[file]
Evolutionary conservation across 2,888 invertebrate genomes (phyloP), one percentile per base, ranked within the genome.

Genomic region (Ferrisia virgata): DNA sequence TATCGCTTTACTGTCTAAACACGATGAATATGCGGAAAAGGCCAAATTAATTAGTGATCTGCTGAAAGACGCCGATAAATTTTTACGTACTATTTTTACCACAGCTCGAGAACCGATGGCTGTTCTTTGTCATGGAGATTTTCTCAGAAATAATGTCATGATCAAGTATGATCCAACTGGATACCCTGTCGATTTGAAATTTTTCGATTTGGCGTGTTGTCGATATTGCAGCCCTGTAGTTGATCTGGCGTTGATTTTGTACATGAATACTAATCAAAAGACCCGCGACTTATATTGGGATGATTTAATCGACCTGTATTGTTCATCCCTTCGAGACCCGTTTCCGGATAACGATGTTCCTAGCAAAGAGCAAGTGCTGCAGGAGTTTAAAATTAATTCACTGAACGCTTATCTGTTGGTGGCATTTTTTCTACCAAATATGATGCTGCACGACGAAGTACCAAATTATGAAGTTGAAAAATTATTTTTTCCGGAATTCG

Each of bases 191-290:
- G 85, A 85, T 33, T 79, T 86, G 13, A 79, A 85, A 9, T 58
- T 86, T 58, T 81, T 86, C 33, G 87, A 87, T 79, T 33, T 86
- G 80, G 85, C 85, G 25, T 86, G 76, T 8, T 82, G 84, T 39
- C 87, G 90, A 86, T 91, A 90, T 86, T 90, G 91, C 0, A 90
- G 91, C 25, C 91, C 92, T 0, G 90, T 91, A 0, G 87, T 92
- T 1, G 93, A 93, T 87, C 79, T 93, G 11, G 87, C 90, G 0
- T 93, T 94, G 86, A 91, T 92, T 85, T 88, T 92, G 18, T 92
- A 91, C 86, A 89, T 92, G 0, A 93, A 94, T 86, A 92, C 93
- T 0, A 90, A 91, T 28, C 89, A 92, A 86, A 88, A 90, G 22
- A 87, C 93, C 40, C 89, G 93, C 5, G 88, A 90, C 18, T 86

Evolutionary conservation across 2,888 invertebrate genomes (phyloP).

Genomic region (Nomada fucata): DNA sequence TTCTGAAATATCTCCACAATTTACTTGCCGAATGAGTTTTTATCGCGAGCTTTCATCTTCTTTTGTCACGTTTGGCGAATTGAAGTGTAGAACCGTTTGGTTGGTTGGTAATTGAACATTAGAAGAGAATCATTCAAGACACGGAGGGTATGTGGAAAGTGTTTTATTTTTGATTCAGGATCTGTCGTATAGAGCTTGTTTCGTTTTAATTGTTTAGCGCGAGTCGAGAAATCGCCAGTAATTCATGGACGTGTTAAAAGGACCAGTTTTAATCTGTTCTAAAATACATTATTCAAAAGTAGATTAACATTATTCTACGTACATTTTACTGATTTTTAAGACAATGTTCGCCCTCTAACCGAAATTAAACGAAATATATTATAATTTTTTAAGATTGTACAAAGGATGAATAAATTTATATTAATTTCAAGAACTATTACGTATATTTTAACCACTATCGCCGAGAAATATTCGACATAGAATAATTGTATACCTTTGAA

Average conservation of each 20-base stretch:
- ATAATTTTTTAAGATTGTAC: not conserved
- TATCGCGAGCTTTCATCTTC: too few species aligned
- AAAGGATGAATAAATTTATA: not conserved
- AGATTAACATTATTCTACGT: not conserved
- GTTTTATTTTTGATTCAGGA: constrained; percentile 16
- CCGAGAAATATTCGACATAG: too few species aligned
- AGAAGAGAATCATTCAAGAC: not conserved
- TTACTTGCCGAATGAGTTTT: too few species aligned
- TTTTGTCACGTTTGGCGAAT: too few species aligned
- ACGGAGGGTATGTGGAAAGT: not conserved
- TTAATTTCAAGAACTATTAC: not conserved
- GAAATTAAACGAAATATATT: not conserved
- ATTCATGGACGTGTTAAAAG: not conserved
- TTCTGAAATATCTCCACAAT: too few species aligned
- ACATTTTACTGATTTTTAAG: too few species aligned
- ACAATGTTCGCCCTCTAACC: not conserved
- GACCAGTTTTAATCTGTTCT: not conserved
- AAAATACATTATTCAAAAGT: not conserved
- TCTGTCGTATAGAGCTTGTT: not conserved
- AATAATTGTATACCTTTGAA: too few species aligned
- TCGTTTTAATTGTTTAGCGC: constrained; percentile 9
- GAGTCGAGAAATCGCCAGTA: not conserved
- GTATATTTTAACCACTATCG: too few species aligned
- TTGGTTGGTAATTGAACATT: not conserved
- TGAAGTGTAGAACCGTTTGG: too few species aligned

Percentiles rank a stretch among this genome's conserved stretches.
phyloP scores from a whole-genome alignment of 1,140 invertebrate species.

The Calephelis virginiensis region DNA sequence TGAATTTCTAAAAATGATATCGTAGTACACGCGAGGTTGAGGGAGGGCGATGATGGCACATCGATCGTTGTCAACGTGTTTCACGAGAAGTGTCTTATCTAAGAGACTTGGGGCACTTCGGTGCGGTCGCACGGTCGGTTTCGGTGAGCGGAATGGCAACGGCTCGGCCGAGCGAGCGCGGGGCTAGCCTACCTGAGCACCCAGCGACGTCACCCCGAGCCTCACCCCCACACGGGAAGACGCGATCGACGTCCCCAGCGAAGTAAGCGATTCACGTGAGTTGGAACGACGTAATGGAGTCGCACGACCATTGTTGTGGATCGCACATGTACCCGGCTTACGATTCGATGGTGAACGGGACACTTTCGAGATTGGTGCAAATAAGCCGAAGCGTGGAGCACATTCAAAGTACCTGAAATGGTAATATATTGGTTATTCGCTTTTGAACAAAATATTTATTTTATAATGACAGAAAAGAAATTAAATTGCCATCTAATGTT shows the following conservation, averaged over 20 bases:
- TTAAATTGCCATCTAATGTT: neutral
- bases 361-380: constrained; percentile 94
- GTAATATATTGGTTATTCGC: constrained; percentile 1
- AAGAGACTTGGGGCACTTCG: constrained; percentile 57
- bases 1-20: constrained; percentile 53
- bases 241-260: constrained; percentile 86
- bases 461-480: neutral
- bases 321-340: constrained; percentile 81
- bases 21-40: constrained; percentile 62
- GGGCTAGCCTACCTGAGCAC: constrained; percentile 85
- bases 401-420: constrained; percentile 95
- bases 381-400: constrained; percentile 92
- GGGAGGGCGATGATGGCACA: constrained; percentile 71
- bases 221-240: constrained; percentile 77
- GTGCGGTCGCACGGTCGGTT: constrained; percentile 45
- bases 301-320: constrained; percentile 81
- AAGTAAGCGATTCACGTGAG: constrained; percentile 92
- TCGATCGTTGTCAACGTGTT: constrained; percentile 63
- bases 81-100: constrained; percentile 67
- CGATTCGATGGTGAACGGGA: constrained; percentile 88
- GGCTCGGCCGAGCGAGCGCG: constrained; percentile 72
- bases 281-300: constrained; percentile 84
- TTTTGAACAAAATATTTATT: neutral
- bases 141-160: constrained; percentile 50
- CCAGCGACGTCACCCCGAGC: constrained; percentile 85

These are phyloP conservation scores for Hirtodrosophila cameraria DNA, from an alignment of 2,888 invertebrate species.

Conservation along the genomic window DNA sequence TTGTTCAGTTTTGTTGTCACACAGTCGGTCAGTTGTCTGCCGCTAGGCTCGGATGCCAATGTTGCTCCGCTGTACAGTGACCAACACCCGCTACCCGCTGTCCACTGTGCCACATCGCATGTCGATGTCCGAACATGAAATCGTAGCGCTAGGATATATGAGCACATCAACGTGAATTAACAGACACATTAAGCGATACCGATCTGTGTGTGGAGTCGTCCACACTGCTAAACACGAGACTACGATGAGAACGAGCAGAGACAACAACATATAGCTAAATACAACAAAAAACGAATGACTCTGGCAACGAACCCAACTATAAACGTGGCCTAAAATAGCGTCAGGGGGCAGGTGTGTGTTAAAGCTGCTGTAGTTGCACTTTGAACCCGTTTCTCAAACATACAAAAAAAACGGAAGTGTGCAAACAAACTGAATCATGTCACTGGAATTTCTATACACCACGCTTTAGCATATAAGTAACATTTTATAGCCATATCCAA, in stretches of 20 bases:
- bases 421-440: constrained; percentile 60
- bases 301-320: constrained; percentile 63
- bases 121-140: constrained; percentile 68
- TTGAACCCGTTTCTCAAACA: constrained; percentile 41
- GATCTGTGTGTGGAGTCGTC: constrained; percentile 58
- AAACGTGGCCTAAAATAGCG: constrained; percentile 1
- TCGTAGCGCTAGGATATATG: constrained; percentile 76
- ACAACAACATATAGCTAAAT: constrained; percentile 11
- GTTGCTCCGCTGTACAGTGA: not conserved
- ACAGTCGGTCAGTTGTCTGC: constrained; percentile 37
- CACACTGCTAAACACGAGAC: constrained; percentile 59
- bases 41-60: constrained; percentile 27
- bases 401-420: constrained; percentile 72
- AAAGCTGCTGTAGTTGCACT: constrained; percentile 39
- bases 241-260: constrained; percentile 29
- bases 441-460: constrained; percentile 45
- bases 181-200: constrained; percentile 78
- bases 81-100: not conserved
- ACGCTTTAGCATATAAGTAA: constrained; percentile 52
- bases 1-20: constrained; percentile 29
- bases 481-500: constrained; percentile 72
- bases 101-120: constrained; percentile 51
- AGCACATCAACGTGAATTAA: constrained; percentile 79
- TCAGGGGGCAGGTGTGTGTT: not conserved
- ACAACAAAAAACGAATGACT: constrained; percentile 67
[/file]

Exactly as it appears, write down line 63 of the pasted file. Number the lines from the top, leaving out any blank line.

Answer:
- bases 81-100: constrained; percentile 67